Two Syracuse University projects have received 2018 National Endowment for the Humanities (NEH) awards. Glenn Wright, director of Graduate School Programs, and Vivian May, director of the Humanities Center and professor of Women’s and Gender Studies, received funding to enhance doctoral training for humanities Ph.D.s in…
‘Cultures of Memory’ international symposium planned
The Department of Communication and Rhetorical Studies (CRS) in the College of Visual and Performing Arts (VPA) will co-present “Cultures of Memory,” a multi-faceted, international symposium, from Oct. 16-20 at Faraday House, Syracuse University’s London center, and York St. John University in York, England. CRS faculty members will join colleagues from University College London, York St. John University and Massey University in New Zealand to present their distinctive creative practices and scholarship related to memory.
Bradford Vivian, associate professor of CRS, will give the symposium keynote address “Our Time of Witnessing: Rhetorical Performance, Moral Justice and Liberal-Democratic Cultures of Memory.” In addition, several CRS faculty will present sessions:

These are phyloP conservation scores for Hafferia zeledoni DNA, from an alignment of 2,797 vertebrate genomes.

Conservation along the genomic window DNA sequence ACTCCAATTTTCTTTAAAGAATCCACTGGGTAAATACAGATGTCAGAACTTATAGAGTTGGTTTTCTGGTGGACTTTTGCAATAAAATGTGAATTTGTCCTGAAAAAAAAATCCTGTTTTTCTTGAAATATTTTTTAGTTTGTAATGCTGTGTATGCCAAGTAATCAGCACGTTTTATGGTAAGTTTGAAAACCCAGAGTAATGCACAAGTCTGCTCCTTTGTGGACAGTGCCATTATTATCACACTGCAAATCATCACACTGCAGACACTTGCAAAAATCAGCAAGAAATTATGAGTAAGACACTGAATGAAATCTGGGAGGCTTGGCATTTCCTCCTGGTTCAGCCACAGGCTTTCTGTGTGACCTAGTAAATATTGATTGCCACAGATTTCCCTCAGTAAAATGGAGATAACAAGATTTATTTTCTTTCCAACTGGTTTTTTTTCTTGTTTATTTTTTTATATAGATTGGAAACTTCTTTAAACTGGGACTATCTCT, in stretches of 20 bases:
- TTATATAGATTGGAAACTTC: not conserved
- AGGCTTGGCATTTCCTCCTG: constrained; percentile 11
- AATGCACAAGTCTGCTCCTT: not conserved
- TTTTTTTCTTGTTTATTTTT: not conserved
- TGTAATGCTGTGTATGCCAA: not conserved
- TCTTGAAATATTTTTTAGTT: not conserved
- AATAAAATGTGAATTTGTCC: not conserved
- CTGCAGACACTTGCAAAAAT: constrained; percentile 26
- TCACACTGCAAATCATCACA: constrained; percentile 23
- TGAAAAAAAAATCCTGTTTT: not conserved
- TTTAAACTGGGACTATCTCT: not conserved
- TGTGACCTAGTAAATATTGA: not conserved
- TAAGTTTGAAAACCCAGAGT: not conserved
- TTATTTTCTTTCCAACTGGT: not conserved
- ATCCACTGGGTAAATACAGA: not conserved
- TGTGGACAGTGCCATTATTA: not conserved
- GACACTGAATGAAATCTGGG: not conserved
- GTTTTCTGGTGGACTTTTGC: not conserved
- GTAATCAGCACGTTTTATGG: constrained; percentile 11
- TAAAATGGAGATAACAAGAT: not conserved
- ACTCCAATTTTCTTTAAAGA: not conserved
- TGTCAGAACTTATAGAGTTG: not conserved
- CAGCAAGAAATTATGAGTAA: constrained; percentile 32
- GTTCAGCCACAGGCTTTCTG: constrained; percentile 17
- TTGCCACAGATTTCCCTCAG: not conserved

- Kendall Phillips, professor and VPA associate dean of research and graduate studies, will give an overview of SU’s Public Memory Project
- Amos Kiewe, professor, will present “Time, Rhetoric and Memory: An exploration into temporality’s critical properties”
- Charles Morris III, professor, will present “How to be an archival queer: The perils and promises of GLBTQ Public Memory”
The study of public memory—the relationship with our shared past—has grown into an important topic across academic disciplines in recent years. Memory differs from traditional notions of history in that memories can change, transform or become altered over time. They can also be forgotten or recalled. CRS conducts many events and projects with SU and community/global partners under the auspices of the Public Memory Project, focusing on how memories of the past impact our political and cultural lives in the present.
To learn more about the symposium, visit http://vpa.syr.edu/orgs/faculty/research/public-memory-project.